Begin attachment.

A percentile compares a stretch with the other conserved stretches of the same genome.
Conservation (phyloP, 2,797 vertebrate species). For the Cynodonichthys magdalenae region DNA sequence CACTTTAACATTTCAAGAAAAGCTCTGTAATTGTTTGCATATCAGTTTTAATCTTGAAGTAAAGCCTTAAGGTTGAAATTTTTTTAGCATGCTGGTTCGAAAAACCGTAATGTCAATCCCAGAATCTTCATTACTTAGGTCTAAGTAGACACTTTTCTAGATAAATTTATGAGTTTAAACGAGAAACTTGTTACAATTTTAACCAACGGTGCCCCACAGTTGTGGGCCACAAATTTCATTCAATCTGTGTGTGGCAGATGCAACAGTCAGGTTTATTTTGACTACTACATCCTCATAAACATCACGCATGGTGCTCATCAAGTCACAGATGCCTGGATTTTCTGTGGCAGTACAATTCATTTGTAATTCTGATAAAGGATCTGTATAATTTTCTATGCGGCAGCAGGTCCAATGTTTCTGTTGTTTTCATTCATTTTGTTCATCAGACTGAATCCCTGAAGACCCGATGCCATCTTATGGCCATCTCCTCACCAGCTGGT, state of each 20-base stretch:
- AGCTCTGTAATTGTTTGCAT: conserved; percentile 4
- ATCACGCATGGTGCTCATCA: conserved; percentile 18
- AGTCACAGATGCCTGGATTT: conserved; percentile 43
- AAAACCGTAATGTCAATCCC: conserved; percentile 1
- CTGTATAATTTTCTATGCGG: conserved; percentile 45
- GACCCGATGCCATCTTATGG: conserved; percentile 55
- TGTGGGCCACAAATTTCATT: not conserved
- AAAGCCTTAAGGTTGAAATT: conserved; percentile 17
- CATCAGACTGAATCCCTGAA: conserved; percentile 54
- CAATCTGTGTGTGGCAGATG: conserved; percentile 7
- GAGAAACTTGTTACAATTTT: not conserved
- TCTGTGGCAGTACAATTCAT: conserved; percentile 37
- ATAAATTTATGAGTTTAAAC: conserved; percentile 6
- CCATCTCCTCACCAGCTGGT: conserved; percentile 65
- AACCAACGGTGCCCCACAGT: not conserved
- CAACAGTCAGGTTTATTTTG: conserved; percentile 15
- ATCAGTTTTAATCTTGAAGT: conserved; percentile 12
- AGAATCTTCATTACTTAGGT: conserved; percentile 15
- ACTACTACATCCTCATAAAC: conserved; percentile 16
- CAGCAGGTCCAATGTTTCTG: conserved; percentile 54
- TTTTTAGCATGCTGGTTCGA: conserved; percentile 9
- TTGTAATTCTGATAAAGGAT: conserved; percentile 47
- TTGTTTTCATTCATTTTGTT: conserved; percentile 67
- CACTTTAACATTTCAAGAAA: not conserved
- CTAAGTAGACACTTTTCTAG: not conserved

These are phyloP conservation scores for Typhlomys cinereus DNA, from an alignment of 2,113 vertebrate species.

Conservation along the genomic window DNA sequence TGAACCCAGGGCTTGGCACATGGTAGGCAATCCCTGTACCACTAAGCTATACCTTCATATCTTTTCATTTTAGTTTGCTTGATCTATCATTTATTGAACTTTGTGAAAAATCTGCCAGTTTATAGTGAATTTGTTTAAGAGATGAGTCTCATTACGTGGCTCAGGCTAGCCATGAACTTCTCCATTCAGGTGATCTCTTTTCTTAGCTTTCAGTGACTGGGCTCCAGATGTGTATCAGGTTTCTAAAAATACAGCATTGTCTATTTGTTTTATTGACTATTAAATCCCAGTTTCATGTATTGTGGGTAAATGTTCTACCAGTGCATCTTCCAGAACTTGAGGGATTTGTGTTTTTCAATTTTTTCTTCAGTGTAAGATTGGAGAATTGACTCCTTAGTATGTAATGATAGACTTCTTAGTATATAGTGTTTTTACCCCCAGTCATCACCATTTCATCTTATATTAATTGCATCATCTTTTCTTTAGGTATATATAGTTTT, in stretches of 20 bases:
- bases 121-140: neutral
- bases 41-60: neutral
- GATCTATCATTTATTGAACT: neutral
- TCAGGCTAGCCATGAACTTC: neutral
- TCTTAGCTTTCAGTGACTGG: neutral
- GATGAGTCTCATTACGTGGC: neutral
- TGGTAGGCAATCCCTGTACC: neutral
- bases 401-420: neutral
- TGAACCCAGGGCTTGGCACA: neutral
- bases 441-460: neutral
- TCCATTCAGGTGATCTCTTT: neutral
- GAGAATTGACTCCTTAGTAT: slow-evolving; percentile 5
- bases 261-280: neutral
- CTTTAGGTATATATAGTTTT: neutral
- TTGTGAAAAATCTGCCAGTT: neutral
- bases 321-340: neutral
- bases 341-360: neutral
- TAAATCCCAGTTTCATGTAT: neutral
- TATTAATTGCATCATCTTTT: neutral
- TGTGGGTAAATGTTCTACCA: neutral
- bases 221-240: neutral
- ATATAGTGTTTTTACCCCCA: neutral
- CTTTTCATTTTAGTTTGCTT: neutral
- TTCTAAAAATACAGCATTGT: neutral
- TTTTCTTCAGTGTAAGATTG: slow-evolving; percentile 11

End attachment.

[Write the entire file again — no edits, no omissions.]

A percentile compares a stretch with the other conserved stretches of the same genome.
Conservation (phyloP, 2,797 vertebrate species). For the Cynodonichthys magdalenae region DNA sequence CACTTTAACATTTCAAGAAAAGCTCTGTAATTGTTTGCATATCAGTTTTAATCTTGAAGTAAAGCCTTAAGGTTGAAATTTTTTTAGCATGCTGGTTCGAAAAACCGTAATGTCAATCCCAGAATCTTCATTACTTAGGTCTAAGTAGACACTTTTCTAGATAAATTTATGAGTTTAAACGAGAAACTTGTTACAATTTTAACCAACGGTGCCCCACAGTTGTGGGCCACAAATTTCATTCAATCTGTGTGTGGCAGATGCAACAGTCAGGTTTATTTTGACTACTACATCCTCATAAACATCACGCATGGTGCTCATCAAGTCACAGATGCCTGGATTTTCTGTGGCAGTACAATTCATTTGTAATTCTGATAAAGGATCTGTATAATTTTCTATGCGGCAGCAGGTCCAATGTTTCTGTTGTTTTCATTCATTTTGTTCATCAGACTGAATCCCTGAAGACCCGATGCCATCTTATGGCCATCTCCTCACCAGCTGGT, state of each 20-base stretch:
- AGCTCTGTAATTGTTTGCAT: conserved; percentile 4
- ATCACGCATGGTGCTCATCA: conserved; percentile 18
- AGTCACAGATGCCTGGATTT: conserved; percentile 43
- AAAACCGTAATGTCAATCCC: conserved; percentile 1
- CTGTATAATTTTCTATGCGG: conserved; percentile 45
- GACCCGATGCCATCTTATGG: conserved; percentile 55
- TGTGGGCCACAAATTTCATT: not conserved
- AAAGCCTTAAGGTTGAAATT: conserved; percentile 17
- CATCAGACTGAATCCCTGAA: conserved; percentile 54
- CAATCTGTGTGTGGCAGATG: conserved; percentile 7
- GAGAAACTTGTTACAATTTT: not conserved
- TCTGTGGCAGTACAATTCAT: conserved; percentile 37
- ATAAATTTATGAGTTTAAAC: conserved; percentile 6
- CCATCTCCTCACCAGCTGGT: conserved; percentile 65
- AACCAACGGTGCCCCACAGT: not conserved
- CAACAGTCAGGTTTATTTTG: conserved; percentile 15
- ATCAGTTTTAATCTTGAAGT: conserved; percentile 12
- AGAATCTTCATTACTTAGGT: conserved; percentile 15
- ACTACTACATCCTCATAAAC: conserved; percentile 16
- CAGCAGGTCCAATGTTTCTG: conserved; percentile 54
- TTTTTAGCATGCTGGTTCGA: conserved; percentile 9
- TTGTAATTCTGATAAAGGAT: conserved; percentile 47
- TTGTTTTCATTCATTTTGTT: conserved; percentile 67
- CACTTTAACATTTCAAGAAA: not conserved
- CTAAGTAGACACTTTTCTAG: not conserved

These are phyloP conservation scores for Typhlomys cinereus DNA, from an alignment of 2,113 vertebrate species.

Conservation along the genomic window DNA sequence TGAACCCAGGGCTTGGCACATGGTAGGCAATCCCTGTACCACTAAGCTATACCTTCATATCTTTTCATTTTAGTTTGCTTGATCTATCATTTATTGAACTTTGTGAAAAATCTGCCAGTTTATAGTGAATTTGTTTAAGAGATGAGTCTCATTACGTGGCTCAGGCTAGCCATGAACTTCTCCATTCAGGTGATCTCTTTTCTTAGCTTTCAGTGACTGGGCTCCAGATGTGTATCAGGTTTCTAAAAATACAGCATTGTCTATTTGTTTTATTGACTATTAAATCCCAGTTTCATGTATTGTGGGTAAATGTTCTACCAGTGCATCTTCCAGAACTTGAGGGATTTGTGTTTTTCAATTTTTTCTTCAGTGTAAGATTGGAGAATTGACTCCTTAGTATGTAATGATAGACTTCTTAGTATATAGTGTTTTTACCCCCAGTCATCACCATTTCATCTTATATTAATTGCATCATCTTTTCTTTAGGTATATATAGTTTT, in stretches of 20 bases:
- bases 121-140: neutral
- bases 41-60: neutral
- GATCTATCATTTATTGAACT: neutral
- TCAGGCTAGCCATGAACTTC: neutral
- TCTTAGCTTTCAGTGACTGG: neutral
- GATGAGTCTCATTACGTGGC: neutral
- TGGTAGGCAATCCCTGTACC: neutral
- bases 401-420: neutral
- TGAACCCAGGGCTTGGCACA: neutral
- bases 441-460: neutral
- TCCATTCAGGTGATCTCTTT: neutral
- GAGAATTGACTCCTTAGTAT: slow-evolving; percentile 5
- bases 261-280: neutral
- CTTTAGGTATATATAGTTTT: neutral
- TTGTGAAAAATCTGCCAGTT: neutral
- bases 321-340: neutral
- bases 341-360: neutral
- TAAATCCCAGTTTCATGTAT: neutral
- TATTAATTGCATCATCTTTT: neutral
- TGTGGGTAAATGTTCTACCA: neutral
- bases 221-240: neutral
- ATATAGTGTTTTTACCCCCA: neutral
- CTTTTCATTTTAGTTTGCTT: neutral
- TTCTAAAAATACAGCATTGT: neutral
- TTTTCTTCAGTGTAAGATTG: slow-evolving; percentile 11